The Sports Journalists' Federation of India is organising the inaugural Indian Sports Journalism Awards ceremony to recognise the best writings by Indian sports journalists. The awards function will be held in Mumbai on June 4, 2005.
Ramachandra Guha, the eminent sociologist, historian and writer, Michael Ferreira, former world amateur billiards champion, and Prof. Chandra Nayudu, daughter of legendary cricketer CK Nayudu, met at the Cricket Club of India in Mumbai over three days and finalised a shortlist of 14 categories for the inaugural awards. There were close to 500 entries.
The shortlists for Hindi, Marathi and Bengali, photography, and television features will be announced in the next three weeks.
The contenders for the Indian Sports Writer of the Year award are Sharda Ugra, India Today's Senior Editor; Nirmal Shekar, Sports Editor of The Hindu; and Akshay Sawai, Prinicpal Correspondent of The Times of India. Shekar also figures in the 'News Story' and 'Tennis Writer' awards, while Ugra has also been shortlisted for `Feature Story' and 'Cricket Writer' categories. Sawai has been shortlisted for `Offbeat' and 'Tennis Writer' category.
Hindustan Times' Kadambari Murali has been shortlisted in the `News Story' and 'Cricket Writer' categories, while her colleague at HT, Dhiman Sarkar, figures in 'News Story' and 'Football Writer' categories. Anand Vasu of Wisden Asia Cricket and Cricinfo has been shortlisted for 'Cricket Writer' and 'Interview' categories. Mid-Day Sports Editor Clayton Murzello figures in 'Offbeat' and 'Interview' categories. V Anand of The Times of India is in the running for the 'Offbeat' and 'Athletics' awards.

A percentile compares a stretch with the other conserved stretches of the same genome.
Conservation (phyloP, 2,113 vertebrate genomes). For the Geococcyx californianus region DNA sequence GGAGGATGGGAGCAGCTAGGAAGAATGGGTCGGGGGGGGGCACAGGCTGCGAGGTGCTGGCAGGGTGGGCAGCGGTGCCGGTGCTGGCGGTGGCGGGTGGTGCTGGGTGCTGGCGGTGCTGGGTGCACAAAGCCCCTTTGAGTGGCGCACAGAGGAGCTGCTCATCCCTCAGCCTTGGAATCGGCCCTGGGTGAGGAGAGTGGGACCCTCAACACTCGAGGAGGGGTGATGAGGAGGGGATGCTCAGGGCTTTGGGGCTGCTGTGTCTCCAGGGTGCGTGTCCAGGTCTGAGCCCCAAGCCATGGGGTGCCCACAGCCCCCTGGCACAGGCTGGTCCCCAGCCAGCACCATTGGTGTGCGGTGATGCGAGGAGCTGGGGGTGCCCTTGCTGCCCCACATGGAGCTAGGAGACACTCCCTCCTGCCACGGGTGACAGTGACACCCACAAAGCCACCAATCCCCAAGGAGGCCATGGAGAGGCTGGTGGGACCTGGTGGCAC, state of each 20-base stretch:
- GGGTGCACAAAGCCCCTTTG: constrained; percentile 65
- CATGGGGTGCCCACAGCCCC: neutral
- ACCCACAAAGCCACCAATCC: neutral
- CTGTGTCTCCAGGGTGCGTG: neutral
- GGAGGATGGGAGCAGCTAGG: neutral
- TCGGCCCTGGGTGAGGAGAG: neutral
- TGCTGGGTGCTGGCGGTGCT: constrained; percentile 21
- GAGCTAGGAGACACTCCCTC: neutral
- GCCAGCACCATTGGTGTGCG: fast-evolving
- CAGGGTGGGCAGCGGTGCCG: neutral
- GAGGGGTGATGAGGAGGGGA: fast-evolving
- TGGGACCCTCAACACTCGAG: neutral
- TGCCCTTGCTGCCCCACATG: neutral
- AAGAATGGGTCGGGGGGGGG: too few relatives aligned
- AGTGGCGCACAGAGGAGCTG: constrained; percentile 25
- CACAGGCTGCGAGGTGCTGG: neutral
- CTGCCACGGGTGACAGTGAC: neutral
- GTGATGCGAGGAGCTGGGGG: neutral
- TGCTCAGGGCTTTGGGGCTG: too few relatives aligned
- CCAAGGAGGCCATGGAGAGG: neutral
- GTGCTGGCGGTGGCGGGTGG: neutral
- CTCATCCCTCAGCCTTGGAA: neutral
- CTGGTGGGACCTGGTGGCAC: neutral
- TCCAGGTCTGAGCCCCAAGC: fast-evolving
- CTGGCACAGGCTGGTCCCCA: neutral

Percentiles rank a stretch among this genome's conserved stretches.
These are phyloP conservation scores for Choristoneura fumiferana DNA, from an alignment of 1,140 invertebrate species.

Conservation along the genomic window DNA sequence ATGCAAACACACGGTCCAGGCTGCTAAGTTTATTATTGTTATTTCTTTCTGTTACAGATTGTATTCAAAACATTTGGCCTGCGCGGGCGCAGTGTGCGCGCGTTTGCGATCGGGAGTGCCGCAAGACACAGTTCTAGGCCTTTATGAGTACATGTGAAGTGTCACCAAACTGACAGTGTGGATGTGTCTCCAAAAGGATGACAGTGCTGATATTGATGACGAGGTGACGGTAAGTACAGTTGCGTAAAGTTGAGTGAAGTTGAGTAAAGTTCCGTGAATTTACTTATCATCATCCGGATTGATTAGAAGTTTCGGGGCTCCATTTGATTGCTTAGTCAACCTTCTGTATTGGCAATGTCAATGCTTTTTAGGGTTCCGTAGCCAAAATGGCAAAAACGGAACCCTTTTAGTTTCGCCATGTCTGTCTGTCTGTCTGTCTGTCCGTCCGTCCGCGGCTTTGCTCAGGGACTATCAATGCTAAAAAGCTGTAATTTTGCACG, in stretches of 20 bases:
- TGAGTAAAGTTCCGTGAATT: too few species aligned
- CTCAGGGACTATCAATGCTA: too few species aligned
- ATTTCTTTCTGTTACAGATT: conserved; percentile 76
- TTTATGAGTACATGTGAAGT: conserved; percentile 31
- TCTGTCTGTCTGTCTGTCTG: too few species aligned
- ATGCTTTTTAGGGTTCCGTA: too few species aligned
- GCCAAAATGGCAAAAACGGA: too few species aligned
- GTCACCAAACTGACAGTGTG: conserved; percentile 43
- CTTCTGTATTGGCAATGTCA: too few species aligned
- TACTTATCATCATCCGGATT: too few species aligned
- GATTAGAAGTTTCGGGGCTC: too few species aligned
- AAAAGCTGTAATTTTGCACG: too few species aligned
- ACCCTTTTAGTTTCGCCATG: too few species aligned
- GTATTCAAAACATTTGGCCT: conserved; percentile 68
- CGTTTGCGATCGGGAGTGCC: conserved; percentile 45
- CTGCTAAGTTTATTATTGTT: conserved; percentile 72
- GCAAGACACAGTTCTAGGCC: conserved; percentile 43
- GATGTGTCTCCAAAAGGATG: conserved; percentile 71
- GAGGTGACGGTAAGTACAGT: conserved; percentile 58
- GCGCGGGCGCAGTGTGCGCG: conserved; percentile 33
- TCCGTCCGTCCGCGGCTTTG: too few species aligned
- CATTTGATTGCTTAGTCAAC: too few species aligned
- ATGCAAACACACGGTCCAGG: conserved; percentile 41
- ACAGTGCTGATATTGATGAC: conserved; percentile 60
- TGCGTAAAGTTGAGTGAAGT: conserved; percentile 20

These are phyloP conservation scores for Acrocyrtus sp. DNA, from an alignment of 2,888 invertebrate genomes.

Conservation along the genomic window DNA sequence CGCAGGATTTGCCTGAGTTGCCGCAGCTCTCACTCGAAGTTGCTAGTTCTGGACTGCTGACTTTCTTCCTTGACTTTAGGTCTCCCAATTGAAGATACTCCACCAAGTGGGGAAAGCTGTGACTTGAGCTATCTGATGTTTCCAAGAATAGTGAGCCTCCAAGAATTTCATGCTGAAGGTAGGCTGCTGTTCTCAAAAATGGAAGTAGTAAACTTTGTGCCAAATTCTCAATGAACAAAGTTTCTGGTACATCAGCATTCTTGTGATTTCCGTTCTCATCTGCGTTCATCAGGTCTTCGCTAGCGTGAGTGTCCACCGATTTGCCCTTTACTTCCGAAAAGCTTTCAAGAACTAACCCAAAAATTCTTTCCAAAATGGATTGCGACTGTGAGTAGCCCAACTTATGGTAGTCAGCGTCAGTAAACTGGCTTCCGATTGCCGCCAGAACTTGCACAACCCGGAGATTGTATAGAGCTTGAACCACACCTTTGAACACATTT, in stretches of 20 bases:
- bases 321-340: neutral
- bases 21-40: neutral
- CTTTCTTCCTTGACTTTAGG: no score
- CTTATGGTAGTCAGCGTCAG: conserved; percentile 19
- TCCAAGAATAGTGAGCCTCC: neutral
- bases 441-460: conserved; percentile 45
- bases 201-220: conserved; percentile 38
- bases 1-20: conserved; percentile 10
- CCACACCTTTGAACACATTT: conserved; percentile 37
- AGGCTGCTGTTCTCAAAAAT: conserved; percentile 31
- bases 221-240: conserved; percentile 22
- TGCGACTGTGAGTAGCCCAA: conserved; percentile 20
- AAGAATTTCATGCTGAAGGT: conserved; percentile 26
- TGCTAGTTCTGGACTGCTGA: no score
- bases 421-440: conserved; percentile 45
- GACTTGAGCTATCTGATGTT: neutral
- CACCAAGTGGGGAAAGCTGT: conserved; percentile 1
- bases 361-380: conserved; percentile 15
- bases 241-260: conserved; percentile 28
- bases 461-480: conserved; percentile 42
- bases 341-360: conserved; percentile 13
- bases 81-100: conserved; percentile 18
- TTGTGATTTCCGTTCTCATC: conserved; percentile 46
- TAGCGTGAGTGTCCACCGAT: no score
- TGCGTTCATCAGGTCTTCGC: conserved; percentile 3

The Statesman's Elora Sen and Mario Rodrigues have been shortlisted for feature writing. PTI's Biju Babu Cyriac and Biswajit Brahma and AFP's Kuldip Lal are in the running for the 'Best of Agency' stories.
In a joint statement released recently, the judges said, "Indian sports journalism is certainly alive and well. The general standard was very good and it is a shame that only one person can be declared a winner. We enjoyed doing it, but found it difficult too. It's a farsighted view of SJFI to have incorporated awards for regional languages like Hindi, Marathi and Bengali."